Figure 20: The Low Energy Suppression Filter (LESF). Effective area curves are shown for orders 1 and 3 in the two central curves. The scale on the bottom axis is the distance along the dispersion direction in mm. The top four scales show wavelength and energy scales for both first and third orders. The two horizontal lines immediately beneath the effective area curves indicate the spatial locations of the various regions of both the normal and the suppessed filters (labeled a to d) which differ in the thickness of aluminum and polyimide. The four horizontal lines at the bottom of the figure indicate wavelengths absorbed by each filter region. The effect of any region can be determined by comparing the wavelengths it intercepts with the wavelengths it suppresses. See text for further discussion.
LESF is summarized in Fig. 20. Full details of the geometry of the filter are given in the Observatory Guide Fig. 6.1. It is also summarized in the article ``The HRC UV/Ion Shield" in this newsletter, including Fig. 8 showing the filter geometry. Again, the example shown in Fig. 20 is the HRMA-LETG-HRC-S effective area curves with the wavelength and energy scales at the top for first and third order.
Under the effective area curves in the center of the graph, the locations of the regions of both the normal UVIS and the suppression `strip' are shown labelled a, b, c, and d as in Fig. 6.15 in the Observatory Guide HRC chapter. They are schematic, since the boundaries are not sharp in the converging beam. Under these are lines showing the wavelength region which is suppressed in each segment in first order. The limiting wavelength used is that at which the the transmission drops below 10% in Fig. 6.15.
In comparing the location of segment a in the normal filter (vertical lines show the wavelength region in first order) with the horizontal line showing the wavelength region suppressed, it is clear that segment a does not suppress the wavelengths that fall on it. Segments b and c similarly have little effect. In the d region in the LESF suppression strip, however, the location of the segment is such that wavelengths that fall on it in first order are those that are absorbed, removing light at wavelengths longer than about 55 Å. A similar comparison for the LESF shows that third order light is largely unchanged in any of the segments. This means that an observer can observe a source through the LESF to obtain a measure of the high order flux. This can be used to estimate/model the high order contribution to the spectrum through the `normal' region of the filter.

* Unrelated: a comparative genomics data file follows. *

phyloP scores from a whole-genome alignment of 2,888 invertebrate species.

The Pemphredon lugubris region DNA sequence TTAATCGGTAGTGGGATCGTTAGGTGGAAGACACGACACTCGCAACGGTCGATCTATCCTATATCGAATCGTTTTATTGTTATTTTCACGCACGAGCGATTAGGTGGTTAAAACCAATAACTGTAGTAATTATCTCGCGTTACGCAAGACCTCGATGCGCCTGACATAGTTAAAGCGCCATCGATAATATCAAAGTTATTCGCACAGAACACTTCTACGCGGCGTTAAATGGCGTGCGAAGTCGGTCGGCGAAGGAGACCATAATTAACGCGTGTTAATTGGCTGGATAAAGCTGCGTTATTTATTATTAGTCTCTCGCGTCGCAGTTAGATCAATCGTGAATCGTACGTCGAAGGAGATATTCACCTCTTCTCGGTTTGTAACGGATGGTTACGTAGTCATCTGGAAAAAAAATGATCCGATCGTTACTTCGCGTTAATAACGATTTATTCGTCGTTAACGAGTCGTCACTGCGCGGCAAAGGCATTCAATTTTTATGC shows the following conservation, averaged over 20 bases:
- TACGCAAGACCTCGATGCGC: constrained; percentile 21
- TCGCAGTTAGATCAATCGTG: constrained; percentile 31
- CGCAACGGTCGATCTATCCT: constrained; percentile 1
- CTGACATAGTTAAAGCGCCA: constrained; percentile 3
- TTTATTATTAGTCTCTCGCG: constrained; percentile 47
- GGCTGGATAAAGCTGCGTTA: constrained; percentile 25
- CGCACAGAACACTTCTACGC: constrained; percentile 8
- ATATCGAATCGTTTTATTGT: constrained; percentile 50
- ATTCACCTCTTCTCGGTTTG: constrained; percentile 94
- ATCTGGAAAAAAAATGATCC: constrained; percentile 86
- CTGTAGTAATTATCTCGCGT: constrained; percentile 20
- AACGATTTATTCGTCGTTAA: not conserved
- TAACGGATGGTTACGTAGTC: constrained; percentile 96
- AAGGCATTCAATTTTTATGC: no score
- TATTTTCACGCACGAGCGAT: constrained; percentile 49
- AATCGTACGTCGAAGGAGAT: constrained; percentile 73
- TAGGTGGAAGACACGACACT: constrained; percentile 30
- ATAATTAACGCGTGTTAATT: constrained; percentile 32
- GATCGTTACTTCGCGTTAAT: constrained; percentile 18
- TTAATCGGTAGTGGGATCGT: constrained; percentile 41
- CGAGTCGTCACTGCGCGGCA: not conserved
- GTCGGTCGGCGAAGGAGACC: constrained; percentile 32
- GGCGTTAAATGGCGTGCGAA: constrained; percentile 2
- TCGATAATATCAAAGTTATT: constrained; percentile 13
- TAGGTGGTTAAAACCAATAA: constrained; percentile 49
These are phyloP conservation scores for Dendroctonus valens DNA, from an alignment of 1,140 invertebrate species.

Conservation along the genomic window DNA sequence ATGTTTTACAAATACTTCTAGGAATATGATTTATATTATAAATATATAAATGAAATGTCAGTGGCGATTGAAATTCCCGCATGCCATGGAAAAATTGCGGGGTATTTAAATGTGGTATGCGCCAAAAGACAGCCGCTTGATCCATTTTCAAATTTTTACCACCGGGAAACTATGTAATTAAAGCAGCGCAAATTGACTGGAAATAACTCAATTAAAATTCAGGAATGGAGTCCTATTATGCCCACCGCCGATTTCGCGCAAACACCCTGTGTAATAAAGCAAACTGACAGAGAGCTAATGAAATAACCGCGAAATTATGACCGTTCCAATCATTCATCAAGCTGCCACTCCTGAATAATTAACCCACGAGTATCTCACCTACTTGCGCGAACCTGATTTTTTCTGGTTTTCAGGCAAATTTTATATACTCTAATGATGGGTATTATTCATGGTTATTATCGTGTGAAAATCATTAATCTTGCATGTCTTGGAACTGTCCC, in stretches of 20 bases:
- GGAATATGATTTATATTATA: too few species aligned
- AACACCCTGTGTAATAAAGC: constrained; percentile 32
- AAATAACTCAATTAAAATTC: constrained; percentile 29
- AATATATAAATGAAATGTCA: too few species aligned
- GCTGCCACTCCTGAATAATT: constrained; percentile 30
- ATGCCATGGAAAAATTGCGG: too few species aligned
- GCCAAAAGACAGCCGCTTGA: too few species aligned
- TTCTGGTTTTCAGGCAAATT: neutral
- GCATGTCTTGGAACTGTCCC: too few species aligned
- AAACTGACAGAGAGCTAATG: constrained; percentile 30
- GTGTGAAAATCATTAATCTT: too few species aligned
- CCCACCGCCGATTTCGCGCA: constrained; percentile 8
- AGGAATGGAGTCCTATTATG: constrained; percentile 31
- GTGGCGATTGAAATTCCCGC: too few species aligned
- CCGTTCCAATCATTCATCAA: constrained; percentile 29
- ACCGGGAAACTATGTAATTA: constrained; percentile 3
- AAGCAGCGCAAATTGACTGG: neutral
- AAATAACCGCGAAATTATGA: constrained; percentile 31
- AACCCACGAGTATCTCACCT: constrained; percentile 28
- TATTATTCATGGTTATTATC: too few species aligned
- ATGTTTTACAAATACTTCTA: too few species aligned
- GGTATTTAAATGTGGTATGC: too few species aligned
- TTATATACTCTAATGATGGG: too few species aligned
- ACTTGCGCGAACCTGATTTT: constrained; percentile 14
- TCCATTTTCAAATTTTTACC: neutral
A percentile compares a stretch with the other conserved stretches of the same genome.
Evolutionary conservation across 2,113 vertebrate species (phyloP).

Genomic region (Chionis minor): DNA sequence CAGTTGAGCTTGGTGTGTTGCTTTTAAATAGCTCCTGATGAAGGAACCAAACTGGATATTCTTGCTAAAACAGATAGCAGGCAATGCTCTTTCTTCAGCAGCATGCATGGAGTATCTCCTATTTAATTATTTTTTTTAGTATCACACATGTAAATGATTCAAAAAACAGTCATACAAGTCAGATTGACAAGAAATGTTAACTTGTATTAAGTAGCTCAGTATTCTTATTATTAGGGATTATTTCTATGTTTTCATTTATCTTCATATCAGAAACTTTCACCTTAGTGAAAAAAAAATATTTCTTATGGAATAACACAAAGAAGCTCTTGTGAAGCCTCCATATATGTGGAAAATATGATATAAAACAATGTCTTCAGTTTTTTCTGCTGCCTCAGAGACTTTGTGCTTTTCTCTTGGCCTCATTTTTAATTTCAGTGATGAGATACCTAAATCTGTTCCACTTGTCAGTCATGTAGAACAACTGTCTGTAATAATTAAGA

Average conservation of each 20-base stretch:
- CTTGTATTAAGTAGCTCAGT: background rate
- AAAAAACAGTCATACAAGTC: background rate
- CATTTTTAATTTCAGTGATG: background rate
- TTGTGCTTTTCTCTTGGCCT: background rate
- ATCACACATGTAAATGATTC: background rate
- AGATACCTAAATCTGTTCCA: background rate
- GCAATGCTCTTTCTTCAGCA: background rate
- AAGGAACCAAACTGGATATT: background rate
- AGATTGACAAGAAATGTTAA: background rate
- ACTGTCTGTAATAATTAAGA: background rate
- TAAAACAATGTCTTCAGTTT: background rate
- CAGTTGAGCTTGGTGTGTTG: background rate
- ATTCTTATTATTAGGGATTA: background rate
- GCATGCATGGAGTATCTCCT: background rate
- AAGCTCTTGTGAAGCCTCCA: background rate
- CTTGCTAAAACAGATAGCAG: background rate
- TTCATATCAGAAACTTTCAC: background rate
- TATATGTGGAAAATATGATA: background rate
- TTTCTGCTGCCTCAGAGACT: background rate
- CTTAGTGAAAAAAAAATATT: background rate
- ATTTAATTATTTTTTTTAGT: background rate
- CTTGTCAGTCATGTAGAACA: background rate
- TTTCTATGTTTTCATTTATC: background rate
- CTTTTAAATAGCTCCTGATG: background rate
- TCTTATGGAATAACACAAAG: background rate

Figure 21: The partial contribution of higher orders in the LETG. The effective area as a function of the distance in the dispersion direction for first order is shown as the solid line. The dashed line is the sum of the effective areas from orders 2 through 9. Orders higher than 9 also make a significant contribution. (Figure prepared by Belinda Wilkes)
Figure 21 shows the contribution of high orders 2 through 9 to the effective area compared with the effective area in first order as a function of distance along the detector. The contribution of the high orders is substantial. Figs. 8.6 and 8.7 in the Proposers' Guide show that the effective area in individual orders only drops slowly as order number increases, so orders >9 also make a significant contribution. On the other hand, the sharp drop in effective area at high energy means that only orders up to about 25 need to be considered.
Nancy Remage Evans